Not every historian or academic gets that kind of opportunity.  And while my current research has taken me far from saloons and churches (in some respects), who knows, maybe I'll come back to it again.  After all, as I was reminded last night, there are still many stories waiting to be told in places both near and far away!

Sunday, September 28, 2014

The Gift of Blurb

As readers of this blog already know, my third book is set to be released in November.  Published by Rowman & Littlefield, with the support of AASLH, the book is part of the new Interpreting History series, which looks at historical events and how Museums and Historical Societies have and can discuss them.  Back in the summer of 2012 I was contacted about the possibility of writing the book on Prohibition, an opportunity that I accepted.  Getting to return to the world of wets and drys was a fun intellectual experience, and getting to investigate how institutions (both large and small) have attempted to discuss and convey "the noble experiment" to visitors was a good deal of fun as well.

I was pleased to discover earlier today that the back cover review blurb has been uploaded to the book's website.  I am equally pleased to share it with you all now:


"Interpreting the Prohibition Era at Museums and Historic Sites is exactly the kind of book that busy interpreters, curators, and museum administrators need. Well-researched and lucidly written, it combines a brief history of prohibition with incisive guidelines for interpretation. Lantzer offers an informative account of the long war between “wets” and “drys” in slightly less than fifty pages. His guidelines demonstrate the enduring relevance of prohibition while offering suggestions for telling meaningful, engaging stories about it. Interpreting the Prohibition Era is sure to become a standard resource for public historians and museum professionals. In fact, by reminding us that prohibition left no part of the nation untouched, the book shows why its story deserves to be told – and how sites large and small can incorporate it into their programming."Daniel Vivian, Assistant Professor of History and Director of Public History Program, University of Louisville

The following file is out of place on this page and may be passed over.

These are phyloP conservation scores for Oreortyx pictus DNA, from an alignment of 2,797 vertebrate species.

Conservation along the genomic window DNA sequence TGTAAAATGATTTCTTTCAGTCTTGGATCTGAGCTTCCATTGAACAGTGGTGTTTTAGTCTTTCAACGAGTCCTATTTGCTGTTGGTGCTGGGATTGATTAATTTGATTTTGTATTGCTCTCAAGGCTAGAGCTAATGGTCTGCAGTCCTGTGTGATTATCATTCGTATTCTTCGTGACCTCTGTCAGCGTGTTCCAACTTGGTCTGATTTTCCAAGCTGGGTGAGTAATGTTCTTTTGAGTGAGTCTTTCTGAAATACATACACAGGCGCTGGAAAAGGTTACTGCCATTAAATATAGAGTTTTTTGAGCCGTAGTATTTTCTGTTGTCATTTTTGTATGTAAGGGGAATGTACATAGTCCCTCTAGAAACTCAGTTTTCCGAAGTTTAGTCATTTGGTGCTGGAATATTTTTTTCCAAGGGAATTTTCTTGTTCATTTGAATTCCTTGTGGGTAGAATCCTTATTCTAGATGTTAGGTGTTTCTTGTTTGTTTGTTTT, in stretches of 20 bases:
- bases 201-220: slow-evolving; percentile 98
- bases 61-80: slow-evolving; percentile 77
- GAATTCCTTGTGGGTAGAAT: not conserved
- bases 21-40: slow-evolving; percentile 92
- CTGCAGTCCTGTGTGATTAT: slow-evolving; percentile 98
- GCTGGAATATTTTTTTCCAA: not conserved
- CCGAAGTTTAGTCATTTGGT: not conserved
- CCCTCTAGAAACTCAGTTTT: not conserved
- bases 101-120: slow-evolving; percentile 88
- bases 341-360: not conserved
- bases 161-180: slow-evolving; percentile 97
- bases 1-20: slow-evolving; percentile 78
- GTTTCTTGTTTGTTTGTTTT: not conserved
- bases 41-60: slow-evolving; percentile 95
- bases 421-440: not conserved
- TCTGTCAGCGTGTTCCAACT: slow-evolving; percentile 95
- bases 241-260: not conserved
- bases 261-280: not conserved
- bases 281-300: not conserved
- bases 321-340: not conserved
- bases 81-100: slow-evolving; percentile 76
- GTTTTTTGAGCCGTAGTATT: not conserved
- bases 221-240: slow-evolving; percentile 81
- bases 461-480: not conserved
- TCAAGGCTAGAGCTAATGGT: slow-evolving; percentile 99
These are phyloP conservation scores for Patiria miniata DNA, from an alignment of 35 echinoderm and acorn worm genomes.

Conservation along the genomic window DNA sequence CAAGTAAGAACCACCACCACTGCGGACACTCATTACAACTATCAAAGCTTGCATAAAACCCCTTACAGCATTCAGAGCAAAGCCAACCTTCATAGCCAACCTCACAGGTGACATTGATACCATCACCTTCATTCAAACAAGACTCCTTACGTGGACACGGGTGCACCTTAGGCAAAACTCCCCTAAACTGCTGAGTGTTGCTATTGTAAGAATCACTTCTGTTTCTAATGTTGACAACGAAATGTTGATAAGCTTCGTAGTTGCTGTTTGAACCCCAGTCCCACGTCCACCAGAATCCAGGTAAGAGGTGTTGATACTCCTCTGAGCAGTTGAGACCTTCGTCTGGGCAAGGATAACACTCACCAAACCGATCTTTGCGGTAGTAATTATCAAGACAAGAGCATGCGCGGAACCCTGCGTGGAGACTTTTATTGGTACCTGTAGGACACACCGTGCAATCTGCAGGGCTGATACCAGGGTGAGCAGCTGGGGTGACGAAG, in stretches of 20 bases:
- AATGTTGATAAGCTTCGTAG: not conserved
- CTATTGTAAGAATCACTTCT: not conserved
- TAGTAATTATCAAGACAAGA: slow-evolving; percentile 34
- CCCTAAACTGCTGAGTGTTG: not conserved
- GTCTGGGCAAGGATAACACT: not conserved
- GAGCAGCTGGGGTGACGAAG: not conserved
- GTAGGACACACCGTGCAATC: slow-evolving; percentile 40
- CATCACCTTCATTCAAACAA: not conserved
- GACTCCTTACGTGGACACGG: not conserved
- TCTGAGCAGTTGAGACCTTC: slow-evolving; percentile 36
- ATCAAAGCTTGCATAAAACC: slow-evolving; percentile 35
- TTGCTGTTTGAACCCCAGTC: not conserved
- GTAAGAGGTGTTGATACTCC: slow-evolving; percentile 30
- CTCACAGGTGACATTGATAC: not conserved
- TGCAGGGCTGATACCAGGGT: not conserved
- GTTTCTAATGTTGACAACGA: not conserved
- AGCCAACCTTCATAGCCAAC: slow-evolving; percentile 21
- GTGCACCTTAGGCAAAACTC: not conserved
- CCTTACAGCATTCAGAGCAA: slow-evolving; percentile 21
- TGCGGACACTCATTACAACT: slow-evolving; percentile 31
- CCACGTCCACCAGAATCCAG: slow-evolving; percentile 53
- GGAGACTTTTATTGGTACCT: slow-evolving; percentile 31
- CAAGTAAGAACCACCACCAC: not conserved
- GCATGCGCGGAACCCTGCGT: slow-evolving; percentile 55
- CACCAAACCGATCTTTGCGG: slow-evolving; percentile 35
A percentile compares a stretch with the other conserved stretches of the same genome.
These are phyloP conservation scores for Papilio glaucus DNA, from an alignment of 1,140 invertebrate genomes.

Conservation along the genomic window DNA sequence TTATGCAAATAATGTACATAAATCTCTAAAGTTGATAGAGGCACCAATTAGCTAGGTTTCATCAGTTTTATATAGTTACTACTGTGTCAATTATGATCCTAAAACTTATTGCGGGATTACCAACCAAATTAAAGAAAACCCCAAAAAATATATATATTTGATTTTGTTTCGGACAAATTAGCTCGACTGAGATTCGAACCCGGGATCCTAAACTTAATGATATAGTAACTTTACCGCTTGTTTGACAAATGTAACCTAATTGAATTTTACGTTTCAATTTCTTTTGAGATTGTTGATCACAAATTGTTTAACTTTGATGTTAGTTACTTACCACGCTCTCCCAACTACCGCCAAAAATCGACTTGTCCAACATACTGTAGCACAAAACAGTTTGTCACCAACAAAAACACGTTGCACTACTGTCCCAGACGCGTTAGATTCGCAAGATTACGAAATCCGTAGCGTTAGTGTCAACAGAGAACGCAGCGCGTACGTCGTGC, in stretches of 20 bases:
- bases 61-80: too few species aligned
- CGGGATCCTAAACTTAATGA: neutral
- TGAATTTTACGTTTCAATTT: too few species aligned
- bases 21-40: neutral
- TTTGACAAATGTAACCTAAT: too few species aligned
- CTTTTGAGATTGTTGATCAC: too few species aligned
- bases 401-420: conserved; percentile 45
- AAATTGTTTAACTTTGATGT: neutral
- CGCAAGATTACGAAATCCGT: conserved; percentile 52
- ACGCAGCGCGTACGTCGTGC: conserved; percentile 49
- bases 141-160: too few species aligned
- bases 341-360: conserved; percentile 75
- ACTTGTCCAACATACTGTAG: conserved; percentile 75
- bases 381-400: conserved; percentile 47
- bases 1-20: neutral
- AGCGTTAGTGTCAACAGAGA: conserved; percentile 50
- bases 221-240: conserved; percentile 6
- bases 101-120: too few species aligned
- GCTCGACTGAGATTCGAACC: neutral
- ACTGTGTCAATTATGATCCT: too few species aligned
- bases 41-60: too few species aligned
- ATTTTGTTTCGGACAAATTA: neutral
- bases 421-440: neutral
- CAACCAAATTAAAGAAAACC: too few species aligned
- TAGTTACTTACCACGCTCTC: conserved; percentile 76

I am thankful to my editors at Rowman & Littlefield, the members of the AASLH for entrusting the volume to me, and Dr. Vivian for the very kind review.  I hope the eventual readers also find it "well-researched and lucidly written" as well.


UPDATE:   There is now a second back blurb review up (thank you to Eloise Batic, who was so helpful with the entire project):

"Interpreting the Prohibition Era at Museums and Historic Sites is a must-read for any museum professional seeking to uncover the Prohibition era in a museum gallery or program setting. Tapping into public interest by celebrating objects and stories from the local perspective is a wonderful opportunity for museums, but this book will help program developers understand the context in which their story sits. Taking the local story and asking the variety of contextual questions posed in this book will help museums explore the widest possible angle of history and spark countless new interests on the part of visitors."
Eloise Batic, Director of Exhibitions Research and Development, Indiana Historical Society


Friday, September 19, 2014

In the District

When I was in middle school, the biggest event of 8th grade was going on the Washington, D.C. trip.  For most of my peers, it was probably a big deal to go on a trip without their parents.  For me, the excitement came from going to Gettysburg and then getting to see the nation's capitol first hand.  For a "history geek" in the making, nothing could be more exciting.  There are days when I still am thankful for that trip, for Richard Smith (my middle school history teacher), and that may parents let me go on it!